Take control of a chopper, zipping amongst city buildings as you race to beat the clock. Earn more time by undertaking challenges, and get the highest score you can. View your game statistics, and improve your skill over time. Rotor features a fun, physics-based flying model, and original art design, with players able to dictate the colour palette to suit their own aesthetic preferences.
When a game comes packaged with promises of Crazy Taxi, it's only natural for interest and anticipation to run high. Crazy Taxi is a modern arcade classic, a delivery racing game which is simple to enjoy but tough to master. I wore out a controller shifting and boosting on the Dreamcast port, the controller buttons drilling holes into my thumbs from excessive play. Although players do not make deliveries in Rotor, it is a timed racer within a city, so I suppose the comparison can be made. Unfortunately, it's a weak link at best, and a plethora of issues drag the game down despite being one of the prettiest games on the indie market.
Rotor is gorgeous in 1080p. Its three-colored cityscapes are simple but no less impressive to see in motion. The architecture is very well done given it is largely limited to stacks of squares, the varying heights and styles of the buildings fashioning a believable town in which players can race. I like how the developer put street names on the roads, and the lightGouraud shading adds depth to the ground when soaring over the landscape. Players can choose from many pre-configured palette choices or design their own, saved as a custom color scheme with colors chosen from an RGB palette. The graphics are incredibly smooth in motion with no shimmering and such as the player moves about the city. The helicopter is well modeled as well, its propeller blades slashing into buildings and creating debris clouds when flying too close. A detailed minimap in the bottom-left corner tracks the player's location within the city limits, but the lack of arrows or automatic positioning at the start of each challenge can make lining up a chore at times, even with the map's assistance.
The lack of orientation during the racing challenges is particularly annoying given their strict time limits. Rotor offers three game modes: Flight Accuracy, Checkpoint Race, and Orb Hunting. Flight Accuracy has players earning points by staying as close to the projected path as possible as it weaves its way around the city; Checkpoint Race produces a course of floating circles to guide the helicopter; and Orb Hunting has players searching for glowing orbs scattered throughout the city. Lighted, named beacons trigger the events, which would be fine if the player weren't allowed to begin a race while facing opposite of the starting point. This can be corrected with a bit of experimentation to see which route the race courses will take when activated, but it's an unnecessary pain to burden the player with such details in a scoring game with a time limit. There are few landmarks of note to help orient players on the map, namely the starting point atop the Molly Tower and an odd artwork-tunnel thing, also in the center of the map, but that's about it.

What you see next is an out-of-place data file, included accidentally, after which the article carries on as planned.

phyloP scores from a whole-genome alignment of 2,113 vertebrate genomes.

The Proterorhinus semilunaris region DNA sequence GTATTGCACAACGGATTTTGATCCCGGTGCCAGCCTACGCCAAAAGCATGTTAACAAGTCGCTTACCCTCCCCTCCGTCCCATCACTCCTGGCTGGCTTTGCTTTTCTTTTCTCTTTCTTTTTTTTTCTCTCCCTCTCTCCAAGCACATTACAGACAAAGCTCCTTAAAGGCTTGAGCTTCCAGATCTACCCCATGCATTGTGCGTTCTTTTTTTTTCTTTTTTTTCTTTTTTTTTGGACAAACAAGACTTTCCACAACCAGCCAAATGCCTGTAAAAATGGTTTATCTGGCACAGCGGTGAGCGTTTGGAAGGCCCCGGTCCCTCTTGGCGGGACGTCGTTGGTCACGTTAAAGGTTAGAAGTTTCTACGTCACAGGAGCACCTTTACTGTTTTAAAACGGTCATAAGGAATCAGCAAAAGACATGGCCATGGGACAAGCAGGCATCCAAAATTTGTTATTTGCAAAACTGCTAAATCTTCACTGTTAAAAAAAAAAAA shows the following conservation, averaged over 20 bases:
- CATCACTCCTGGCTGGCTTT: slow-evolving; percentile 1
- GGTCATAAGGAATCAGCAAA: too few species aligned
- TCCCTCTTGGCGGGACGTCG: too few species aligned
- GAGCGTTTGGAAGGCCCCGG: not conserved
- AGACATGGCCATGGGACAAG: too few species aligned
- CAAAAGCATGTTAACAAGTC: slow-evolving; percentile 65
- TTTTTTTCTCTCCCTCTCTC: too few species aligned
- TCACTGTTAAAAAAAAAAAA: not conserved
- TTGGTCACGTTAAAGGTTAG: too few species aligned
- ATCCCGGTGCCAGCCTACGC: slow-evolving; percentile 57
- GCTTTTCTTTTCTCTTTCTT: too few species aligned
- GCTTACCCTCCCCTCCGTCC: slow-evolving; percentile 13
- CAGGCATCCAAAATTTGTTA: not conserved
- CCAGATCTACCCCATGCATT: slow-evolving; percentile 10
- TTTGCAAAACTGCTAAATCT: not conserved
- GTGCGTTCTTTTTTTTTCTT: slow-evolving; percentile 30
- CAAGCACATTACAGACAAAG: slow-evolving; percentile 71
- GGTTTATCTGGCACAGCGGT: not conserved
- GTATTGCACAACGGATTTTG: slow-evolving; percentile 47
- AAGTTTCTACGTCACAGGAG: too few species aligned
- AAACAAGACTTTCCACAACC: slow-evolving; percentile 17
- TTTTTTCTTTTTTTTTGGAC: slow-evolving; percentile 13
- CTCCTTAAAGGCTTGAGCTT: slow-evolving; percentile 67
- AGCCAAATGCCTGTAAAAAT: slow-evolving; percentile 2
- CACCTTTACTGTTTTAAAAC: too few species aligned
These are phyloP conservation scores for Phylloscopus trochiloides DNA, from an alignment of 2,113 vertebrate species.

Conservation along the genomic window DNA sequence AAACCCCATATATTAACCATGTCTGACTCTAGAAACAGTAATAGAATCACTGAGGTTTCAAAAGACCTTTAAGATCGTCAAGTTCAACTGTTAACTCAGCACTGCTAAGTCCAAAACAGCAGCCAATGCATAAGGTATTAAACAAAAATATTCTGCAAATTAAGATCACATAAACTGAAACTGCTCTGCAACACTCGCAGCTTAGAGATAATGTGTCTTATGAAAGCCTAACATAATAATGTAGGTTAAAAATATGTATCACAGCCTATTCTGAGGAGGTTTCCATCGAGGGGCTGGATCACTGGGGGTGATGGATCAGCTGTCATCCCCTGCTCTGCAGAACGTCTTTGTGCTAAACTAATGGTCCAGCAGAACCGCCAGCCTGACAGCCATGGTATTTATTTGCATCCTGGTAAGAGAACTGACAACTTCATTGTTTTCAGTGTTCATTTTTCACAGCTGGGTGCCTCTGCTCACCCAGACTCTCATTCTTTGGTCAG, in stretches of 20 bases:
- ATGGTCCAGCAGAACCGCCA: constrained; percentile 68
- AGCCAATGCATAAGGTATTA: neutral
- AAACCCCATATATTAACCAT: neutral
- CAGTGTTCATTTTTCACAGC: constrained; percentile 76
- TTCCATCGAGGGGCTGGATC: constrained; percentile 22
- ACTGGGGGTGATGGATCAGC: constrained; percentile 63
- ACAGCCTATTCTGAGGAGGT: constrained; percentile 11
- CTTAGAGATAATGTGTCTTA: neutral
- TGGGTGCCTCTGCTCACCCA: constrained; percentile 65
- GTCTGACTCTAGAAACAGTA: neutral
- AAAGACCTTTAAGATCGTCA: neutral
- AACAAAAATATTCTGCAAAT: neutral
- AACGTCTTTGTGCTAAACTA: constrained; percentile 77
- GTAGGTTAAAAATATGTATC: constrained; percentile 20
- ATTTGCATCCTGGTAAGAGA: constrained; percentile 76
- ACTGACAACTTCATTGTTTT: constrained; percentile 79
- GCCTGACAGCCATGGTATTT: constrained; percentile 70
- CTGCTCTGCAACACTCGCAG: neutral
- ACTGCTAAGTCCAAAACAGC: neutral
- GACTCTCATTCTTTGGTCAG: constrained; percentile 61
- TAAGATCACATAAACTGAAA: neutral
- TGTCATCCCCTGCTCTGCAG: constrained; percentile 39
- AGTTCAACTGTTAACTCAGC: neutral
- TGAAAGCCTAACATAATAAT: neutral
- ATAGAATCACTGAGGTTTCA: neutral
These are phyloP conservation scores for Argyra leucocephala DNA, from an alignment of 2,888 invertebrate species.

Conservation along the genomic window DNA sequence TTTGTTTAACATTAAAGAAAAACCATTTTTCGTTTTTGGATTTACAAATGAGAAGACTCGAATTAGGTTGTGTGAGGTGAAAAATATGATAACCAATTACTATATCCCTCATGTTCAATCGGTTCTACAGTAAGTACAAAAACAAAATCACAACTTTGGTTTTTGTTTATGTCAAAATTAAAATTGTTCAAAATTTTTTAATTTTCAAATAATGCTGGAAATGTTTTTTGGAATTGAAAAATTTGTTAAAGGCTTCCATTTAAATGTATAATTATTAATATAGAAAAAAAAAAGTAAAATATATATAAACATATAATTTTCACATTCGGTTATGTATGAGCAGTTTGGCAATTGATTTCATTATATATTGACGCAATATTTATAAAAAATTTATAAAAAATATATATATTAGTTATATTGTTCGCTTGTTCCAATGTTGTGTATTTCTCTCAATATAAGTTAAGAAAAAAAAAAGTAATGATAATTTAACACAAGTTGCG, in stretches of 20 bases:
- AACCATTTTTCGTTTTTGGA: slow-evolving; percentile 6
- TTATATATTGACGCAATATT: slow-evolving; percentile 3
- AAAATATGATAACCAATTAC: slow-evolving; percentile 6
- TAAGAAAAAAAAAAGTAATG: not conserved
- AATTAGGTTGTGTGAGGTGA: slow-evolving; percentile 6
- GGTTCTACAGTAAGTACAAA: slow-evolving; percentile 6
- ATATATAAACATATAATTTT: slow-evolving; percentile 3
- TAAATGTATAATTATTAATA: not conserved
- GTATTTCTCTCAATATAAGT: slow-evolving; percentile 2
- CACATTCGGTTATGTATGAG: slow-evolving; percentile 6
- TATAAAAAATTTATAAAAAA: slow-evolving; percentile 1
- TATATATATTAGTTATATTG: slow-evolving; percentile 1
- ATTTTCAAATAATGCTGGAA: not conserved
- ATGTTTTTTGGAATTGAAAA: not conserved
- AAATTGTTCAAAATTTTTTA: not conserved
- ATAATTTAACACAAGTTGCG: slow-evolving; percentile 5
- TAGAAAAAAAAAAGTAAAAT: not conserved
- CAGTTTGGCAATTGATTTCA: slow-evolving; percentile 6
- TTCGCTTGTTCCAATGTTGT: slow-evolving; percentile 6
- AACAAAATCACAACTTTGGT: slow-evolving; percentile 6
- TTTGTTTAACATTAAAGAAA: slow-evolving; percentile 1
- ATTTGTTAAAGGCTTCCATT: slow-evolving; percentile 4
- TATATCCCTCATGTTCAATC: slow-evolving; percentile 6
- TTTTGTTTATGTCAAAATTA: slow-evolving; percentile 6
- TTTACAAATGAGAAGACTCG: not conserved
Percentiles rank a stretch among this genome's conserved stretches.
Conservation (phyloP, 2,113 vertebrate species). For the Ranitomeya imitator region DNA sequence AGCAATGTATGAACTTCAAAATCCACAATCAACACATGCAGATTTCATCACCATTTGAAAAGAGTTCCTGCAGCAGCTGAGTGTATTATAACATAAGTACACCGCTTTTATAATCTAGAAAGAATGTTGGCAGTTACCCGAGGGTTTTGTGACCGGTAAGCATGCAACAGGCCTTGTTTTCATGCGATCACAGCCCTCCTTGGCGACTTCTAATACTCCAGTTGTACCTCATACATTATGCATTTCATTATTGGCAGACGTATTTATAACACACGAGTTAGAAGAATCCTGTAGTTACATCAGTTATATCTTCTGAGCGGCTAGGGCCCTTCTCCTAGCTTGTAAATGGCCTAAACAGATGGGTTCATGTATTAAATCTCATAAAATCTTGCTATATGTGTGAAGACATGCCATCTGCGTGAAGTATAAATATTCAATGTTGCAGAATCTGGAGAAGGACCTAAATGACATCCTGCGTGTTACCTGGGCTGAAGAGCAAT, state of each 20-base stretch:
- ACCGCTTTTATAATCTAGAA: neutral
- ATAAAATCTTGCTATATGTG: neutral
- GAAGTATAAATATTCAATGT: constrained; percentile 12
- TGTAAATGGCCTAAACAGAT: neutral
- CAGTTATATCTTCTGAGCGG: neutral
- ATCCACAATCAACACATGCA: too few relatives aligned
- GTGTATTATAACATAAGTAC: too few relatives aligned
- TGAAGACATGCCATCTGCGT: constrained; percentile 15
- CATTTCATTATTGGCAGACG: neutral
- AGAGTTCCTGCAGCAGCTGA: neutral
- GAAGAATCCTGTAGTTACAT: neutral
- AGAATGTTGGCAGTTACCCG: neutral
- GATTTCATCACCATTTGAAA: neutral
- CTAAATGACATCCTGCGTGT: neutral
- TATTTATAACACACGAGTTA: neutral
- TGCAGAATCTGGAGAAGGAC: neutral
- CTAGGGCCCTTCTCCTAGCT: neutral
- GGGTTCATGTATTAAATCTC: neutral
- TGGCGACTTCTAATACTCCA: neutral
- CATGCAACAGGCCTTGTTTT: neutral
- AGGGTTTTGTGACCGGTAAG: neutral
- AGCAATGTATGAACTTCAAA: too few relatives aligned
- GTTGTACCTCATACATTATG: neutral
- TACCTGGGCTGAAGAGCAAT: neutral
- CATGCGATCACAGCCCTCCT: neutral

Racing is made difficult by the helicopter's controls and feather balance. I found myself using the Y-button to respawn far more than anyone should because my helicopter crashed and got itself stuck inside a building. The left analog stick controls the pitch and roll while the right one handles the yaw and the various bumpers and triggers controlling the air brakes, boost, thrust, and dive of the craft. It's not only too complex but also haphazard in play -- dives drop far too quickly and are too difficult to roll out from, and simple forward movement can be a chore. Three bars of boost allow the helicopter to travel from one end to the other end of the city limits quickly, but trying to boost during a race is a recipe for spinning out as the helicopter's nose tends to drop while moving forward. The game's physics feel as if the developer took an RC helicopter simulator but pushed it into an arcade racing title that the helicopter just can't handle. There's little sense of momentum or positioning during movement, and while I can assume the trying handling is possibly designed like that on purpose, it just isn't any fun.
Rotor is an exercise in tedium, its racing less about speeding around the environment and more about fighting with the controls. It's a shame, too, because it's such a waste of an otherwise beautiful looking game. I couldn't help but think of Chalked while playing, another game I spent a significant amount of time trying to appreciate if only because the visuals were so pretty. Rotor just doesn't offer enough content to give it any real long term play value, and what it offers falls apart due to sloppy, cumbersome gameplay. I'd still say it's worth downloading as a tech demo to see what XNA can do, but then there are games such as REVOLVER360 which already show that players don't have to sacrifice playability and depth to have a great looking indie game.